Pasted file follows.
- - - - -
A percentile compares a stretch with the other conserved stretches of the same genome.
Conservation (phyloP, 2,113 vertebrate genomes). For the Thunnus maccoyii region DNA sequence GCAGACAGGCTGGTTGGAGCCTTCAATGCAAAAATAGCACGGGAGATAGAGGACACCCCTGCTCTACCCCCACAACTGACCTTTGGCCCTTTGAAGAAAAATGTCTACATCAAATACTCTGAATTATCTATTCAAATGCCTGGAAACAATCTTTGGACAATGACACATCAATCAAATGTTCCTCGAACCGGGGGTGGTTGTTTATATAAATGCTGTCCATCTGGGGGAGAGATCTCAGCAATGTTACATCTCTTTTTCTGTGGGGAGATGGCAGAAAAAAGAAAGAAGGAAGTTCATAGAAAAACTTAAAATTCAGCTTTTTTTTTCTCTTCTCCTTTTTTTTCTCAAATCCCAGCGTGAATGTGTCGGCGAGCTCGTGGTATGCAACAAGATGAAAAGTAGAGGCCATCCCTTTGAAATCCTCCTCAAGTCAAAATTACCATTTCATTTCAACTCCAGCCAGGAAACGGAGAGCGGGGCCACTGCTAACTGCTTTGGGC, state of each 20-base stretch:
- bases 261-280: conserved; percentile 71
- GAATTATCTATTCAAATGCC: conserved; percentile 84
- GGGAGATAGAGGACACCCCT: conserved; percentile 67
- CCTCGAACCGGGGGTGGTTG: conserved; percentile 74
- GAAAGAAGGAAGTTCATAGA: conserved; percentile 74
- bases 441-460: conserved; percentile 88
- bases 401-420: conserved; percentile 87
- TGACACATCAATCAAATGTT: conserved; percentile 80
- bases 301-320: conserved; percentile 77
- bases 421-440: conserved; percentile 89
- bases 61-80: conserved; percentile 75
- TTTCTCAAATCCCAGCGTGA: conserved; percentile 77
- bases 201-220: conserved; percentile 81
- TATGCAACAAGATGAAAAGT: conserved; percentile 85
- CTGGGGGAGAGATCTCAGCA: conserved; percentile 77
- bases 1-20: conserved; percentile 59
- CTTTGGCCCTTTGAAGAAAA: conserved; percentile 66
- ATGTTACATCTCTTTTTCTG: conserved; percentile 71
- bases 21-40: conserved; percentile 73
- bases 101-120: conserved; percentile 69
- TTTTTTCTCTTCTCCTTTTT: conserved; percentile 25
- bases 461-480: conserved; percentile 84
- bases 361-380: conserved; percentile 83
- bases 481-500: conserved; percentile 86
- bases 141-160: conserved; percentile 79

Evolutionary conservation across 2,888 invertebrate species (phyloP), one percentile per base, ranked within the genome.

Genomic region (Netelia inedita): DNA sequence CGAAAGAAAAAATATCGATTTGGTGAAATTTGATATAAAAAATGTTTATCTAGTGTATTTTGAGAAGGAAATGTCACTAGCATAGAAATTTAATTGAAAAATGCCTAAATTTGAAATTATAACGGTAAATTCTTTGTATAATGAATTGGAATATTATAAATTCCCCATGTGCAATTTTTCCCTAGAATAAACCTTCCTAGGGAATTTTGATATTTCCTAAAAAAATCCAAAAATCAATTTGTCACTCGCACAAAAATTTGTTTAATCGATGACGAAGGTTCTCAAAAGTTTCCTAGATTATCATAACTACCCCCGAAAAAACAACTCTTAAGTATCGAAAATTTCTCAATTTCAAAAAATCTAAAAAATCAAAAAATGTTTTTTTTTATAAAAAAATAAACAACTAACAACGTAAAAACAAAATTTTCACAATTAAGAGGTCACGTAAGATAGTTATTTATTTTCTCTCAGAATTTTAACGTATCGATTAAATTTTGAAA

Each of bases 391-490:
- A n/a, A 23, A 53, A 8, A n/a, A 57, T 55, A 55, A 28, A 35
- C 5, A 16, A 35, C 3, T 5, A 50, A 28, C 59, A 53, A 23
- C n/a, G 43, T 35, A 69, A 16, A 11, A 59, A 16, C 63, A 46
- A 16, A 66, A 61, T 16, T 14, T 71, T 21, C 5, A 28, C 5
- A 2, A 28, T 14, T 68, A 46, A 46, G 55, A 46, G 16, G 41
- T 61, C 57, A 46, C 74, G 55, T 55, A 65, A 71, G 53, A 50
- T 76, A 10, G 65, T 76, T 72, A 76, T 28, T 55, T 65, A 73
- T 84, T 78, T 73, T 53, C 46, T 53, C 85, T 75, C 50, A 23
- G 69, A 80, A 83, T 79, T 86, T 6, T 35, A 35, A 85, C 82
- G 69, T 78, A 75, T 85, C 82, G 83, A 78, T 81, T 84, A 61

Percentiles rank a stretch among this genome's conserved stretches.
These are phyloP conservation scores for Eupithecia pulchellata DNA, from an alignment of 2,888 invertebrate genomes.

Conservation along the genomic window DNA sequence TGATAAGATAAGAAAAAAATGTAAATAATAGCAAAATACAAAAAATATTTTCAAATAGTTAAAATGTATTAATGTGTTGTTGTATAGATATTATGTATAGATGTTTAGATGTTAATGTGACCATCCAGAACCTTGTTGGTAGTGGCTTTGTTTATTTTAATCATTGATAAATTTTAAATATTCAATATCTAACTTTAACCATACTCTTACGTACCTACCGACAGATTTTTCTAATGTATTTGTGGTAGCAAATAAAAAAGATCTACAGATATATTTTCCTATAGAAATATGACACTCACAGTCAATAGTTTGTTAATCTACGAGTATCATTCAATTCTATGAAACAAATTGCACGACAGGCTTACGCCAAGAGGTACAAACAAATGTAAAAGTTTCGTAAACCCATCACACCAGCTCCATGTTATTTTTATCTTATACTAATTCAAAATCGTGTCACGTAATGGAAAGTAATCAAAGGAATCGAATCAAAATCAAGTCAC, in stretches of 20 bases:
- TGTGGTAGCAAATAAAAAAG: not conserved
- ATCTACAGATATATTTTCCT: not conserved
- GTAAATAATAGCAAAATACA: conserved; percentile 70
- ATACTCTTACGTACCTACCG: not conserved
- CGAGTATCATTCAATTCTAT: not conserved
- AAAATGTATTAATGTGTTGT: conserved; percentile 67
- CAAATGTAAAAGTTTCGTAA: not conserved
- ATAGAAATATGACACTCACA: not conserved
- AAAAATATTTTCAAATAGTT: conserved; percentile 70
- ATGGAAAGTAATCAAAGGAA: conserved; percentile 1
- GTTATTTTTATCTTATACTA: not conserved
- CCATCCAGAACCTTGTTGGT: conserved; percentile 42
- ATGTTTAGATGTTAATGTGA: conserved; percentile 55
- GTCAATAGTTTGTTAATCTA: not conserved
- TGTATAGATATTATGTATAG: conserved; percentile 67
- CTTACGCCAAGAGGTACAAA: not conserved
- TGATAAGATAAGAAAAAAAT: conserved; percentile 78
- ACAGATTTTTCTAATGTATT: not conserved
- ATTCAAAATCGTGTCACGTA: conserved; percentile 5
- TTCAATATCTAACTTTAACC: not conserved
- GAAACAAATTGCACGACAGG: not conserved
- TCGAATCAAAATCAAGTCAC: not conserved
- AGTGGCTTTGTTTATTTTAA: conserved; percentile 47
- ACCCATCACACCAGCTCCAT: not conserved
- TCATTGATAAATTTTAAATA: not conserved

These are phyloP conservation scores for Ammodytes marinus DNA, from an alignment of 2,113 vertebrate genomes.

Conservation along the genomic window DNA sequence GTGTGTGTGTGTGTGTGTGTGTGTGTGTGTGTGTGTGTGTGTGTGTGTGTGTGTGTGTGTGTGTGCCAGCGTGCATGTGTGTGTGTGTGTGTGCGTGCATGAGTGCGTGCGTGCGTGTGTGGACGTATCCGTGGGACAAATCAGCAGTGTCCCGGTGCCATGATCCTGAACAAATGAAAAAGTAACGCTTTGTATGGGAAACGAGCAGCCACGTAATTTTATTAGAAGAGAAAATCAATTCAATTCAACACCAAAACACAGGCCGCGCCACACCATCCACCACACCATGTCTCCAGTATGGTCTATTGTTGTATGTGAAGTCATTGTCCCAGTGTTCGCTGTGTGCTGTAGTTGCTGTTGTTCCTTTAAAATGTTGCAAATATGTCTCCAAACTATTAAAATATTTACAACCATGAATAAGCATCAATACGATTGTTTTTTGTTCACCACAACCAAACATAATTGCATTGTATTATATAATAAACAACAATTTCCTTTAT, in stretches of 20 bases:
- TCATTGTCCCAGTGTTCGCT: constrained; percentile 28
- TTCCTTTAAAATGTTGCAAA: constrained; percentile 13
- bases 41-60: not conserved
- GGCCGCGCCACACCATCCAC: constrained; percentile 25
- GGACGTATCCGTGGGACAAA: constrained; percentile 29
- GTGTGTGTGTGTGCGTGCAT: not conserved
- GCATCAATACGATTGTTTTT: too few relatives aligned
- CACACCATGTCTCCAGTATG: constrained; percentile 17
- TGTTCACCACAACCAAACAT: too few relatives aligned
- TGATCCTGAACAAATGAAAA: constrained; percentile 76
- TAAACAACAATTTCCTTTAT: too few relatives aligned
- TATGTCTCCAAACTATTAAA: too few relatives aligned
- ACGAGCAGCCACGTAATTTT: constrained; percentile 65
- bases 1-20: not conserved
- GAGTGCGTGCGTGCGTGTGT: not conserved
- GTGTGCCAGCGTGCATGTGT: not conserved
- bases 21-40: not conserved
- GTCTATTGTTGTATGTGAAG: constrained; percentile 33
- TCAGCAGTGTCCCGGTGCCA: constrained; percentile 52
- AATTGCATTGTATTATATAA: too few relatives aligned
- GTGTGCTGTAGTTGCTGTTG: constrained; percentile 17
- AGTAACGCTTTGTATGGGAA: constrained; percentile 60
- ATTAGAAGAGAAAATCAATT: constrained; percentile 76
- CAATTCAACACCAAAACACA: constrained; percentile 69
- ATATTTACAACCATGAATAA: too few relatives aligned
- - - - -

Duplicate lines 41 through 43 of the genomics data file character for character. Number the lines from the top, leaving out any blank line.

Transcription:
Percentiles rank a stretch among this genome's conserved stretches.
These are phyloP conservation scores for Eupithecia pulchellata DNA, from an alignment of 2,888 invertebrate genomes.

Conservation along the genomic window DNA sequence TGATAAGATAAGAAAAAAATGTAAATAATAGCAAAATACAAAAAATATTTTCAAATAGTTAAAATGTATTAATGTGTTGTTGTATAGATATTATGTATAGATGTTTAGATGTTAATGTGACCATCCAGAACCTTGTTGGTAGTGGCTTTGTTTATTTTAATCATTGATAAATTTTAAATATTCAATATCTAACTTTAACCATACTCTTACGTACCTACCGACAGATTTTTCTAATGTATTTGTGGTAGCAAATAAAAAAGATCTACAGATATATTTTCCTATAGAAATATGACACTCACAGTCAATAGTTTGTTAATCTACGAGTATCATTCAATTCTATGAAACAAATTGCACGACAGGCTTACGCCAAGAGGTACAAACAAATGTAAAAGTTTCGTAAACCCATCACACCAGCTCCATGTTATTTTTATCTTATACTAATTCAAAATCGTGTCACGTAATGGAAAGTAATCAAAGGAATCGAATCAAAATCAAGTCAC, in stretches of 20 bases: